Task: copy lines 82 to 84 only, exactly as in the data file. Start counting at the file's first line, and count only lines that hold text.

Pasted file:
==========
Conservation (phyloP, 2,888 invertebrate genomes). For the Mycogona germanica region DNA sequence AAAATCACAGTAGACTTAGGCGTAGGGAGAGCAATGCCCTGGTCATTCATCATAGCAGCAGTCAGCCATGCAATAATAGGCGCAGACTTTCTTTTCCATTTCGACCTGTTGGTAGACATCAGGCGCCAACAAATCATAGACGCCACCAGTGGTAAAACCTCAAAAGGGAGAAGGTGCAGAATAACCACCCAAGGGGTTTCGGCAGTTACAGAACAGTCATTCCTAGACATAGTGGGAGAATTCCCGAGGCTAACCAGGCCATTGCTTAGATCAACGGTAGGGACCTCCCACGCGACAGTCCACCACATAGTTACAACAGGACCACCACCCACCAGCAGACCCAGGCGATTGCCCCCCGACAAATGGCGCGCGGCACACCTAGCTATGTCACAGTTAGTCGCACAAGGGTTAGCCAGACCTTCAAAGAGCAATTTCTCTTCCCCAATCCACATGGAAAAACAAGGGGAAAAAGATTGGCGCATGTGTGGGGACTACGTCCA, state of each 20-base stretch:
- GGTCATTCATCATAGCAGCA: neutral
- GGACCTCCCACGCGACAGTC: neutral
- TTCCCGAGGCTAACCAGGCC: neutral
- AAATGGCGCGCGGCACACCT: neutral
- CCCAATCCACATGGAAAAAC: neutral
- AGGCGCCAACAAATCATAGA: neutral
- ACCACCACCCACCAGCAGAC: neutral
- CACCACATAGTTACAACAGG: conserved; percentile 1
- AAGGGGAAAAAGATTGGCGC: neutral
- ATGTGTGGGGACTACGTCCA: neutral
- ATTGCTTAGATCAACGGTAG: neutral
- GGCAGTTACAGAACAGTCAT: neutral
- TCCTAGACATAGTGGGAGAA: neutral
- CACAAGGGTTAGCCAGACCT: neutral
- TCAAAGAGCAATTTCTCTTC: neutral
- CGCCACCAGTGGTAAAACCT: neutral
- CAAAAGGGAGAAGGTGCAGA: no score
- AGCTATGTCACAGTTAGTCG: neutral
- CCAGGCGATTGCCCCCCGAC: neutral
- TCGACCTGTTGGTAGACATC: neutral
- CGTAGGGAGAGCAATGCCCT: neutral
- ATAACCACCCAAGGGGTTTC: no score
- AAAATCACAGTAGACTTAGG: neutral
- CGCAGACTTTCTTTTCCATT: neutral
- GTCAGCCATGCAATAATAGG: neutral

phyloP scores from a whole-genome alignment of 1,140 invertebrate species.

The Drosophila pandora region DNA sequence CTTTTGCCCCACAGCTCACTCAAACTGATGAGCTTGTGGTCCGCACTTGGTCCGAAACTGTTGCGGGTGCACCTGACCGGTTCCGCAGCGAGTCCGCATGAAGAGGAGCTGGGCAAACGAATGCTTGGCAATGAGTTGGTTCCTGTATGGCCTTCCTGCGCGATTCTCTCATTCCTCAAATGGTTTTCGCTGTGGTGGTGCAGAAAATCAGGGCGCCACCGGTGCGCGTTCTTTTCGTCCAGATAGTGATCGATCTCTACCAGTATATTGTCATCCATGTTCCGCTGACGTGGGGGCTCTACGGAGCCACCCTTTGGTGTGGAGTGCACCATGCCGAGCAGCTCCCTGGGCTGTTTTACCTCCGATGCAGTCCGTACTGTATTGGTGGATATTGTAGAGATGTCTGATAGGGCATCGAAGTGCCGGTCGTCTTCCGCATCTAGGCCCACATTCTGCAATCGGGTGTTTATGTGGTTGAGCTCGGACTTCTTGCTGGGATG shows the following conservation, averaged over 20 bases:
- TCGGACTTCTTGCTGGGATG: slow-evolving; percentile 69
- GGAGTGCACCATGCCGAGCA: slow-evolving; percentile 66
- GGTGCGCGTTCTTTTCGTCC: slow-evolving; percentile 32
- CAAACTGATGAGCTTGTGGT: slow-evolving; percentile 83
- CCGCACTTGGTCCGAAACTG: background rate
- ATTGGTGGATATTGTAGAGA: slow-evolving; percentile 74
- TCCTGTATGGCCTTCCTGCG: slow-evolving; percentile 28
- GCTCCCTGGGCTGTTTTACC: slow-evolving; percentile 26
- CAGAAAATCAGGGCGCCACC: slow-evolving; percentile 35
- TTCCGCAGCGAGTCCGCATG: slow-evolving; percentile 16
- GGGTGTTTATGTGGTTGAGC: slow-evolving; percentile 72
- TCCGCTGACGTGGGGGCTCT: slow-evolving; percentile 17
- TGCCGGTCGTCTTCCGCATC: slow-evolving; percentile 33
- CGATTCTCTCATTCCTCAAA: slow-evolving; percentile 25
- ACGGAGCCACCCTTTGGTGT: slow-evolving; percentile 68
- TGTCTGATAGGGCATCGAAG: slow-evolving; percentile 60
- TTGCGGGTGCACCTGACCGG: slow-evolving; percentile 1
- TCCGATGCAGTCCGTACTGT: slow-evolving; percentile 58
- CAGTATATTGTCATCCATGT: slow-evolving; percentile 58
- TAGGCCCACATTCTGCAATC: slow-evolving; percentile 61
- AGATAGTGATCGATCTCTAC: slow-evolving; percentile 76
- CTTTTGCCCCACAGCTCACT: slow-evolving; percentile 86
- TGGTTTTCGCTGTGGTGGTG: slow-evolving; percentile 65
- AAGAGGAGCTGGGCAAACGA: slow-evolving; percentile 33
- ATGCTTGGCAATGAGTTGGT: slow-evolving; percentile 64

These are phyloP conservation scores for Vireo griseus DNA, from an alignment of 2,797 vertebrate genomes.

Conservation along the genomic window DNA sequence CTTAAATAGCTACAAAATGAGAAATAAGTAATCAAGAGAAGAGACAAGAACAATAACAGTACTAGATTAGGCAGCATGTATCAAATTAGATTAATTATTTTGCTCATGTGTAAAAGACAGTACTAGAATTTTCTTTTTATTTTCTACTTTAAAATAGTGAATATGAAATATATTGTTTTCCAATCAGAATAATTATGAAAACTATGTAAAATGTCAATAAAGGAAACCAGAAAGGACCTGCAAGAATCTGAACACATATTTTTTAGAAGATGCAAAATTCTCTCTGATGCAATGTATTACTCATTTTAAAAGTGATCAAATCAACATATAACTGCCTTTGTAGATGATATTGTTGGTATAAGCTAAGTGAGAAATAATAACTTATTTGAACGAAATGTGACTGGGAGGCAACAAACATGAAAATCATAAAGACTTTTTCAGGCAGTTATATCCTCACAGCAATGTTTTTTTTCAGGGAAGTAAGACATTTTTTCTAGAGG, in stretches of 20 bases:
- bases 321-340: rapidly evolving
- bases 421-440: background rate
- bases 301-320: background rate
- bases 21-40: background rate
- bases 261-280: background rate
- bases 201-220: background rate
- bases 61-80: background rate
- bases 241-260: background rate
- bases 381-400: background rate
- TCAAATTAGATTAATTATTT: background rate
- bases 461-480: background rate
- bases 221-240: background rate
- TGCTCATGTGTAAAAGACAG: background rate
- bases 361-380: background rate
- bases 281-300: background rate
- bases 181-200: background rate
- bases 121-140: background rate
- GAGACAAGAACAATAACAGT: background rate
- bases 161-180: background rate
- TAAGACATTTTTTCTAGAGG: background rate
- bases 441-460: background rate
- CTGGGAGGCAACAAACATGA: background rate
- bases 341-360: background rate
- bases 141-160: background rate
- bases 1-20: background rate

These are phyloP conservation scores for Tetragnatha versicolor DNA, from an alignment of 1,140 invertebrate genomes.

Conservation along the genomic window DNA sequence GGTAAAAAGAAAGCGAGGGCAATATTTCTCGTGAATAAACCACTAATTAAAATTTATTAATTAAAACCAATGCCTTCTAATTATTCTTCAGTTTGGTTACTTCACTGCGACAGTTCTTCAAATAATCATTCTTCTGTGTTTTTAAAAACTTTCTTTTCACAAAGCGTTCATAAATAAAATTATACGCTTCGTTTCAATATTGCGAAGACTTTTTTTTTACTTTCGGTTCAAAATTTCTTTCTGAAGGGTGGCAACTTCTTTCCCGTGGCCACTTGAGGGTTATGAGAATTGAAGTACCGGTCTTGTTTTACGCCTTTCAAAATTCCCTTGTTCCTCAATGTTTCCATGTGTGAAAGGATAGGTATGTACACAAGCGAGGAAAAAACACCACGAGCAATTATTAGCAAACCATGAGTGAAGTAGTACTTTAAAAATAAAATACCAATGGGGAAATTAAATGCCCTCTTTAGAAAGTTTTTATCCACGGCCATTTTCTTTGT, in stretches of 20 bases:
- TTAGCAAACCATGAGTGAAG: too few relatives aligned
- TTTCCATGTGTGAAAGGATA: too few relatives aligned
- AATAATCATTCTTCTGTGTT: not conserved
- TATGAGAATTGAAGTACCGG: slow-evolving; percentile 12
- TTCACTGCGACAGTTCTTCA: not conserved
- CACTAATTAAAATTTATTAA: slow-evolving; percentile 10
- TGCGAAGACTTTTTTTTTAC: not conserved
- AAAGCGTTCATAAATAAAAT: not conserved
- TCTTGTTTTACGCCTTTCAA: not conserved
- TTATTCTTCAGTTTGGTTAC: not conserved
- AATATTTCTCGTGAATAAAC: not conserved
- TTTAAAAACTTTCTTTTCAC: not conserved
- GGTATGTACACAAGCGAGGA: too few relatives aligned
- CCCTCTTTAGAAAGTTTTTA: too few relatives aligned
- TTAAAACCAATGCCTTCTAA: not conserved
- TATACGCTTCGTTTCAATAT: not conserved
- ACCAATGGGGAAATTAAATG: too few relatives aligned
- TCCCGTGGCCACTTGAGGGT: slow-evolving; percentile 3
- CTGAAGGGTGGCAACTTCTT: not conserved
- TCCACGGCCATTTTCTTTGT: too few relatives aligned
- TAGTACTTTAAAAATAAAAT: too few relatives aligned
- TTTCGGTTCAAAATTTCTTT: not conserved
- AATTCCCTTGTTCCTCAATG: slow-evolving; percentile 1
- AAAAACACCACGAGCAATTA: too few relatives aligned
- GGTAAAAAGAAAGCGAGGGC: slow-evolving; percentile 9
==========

Conservation along the genomic window DNA sequence GGTAAAAAGAAAGCGAGGGCAATATTTCTCGTGAATAAACCACTAATTAAAATTTATTAATTAAAACCAATGCCTTCTAATTATTCTTCAGTTTGGTTACTTCACTGCGACAGTTCTTCAAATAATCATTCTTCTGTGTTTTTAAAAACTTTCTTTTCACAAAGCGTTCATAAATAAAATTATACGCTTCGTTTCAATATTGCGAAGACTTTTTTTTTACTTTCGGTTCAAAATTTCTTTCTGAAGGGTGGCAACTTCTTTCCCGTGGCCACTTGAGGGTTATGAGAATTGAAGTACCGGTCTTGTTTTACGCCTTTCAAAATTCCCTTGTTCCTCAATGTTTCCATGTGTGAAAGGATAGGTATGTACACAAGCGAGGAAAAAACACCACGAGCAATTATTAGCAAACCATGAGTGAAGTAGTACTTTAAAAATAAAATACCAATGGGGAAATTAAATGCCCTCTTTAGAAAGTTTTTATCCACGGCCATTTTCTTTGT, in stretches of 20 bases:
- TTAGCAAACCATGAGTGAAG: too few relatives aligned
- TTTCCATGTGTGAAAGGATA: too few relatives aligned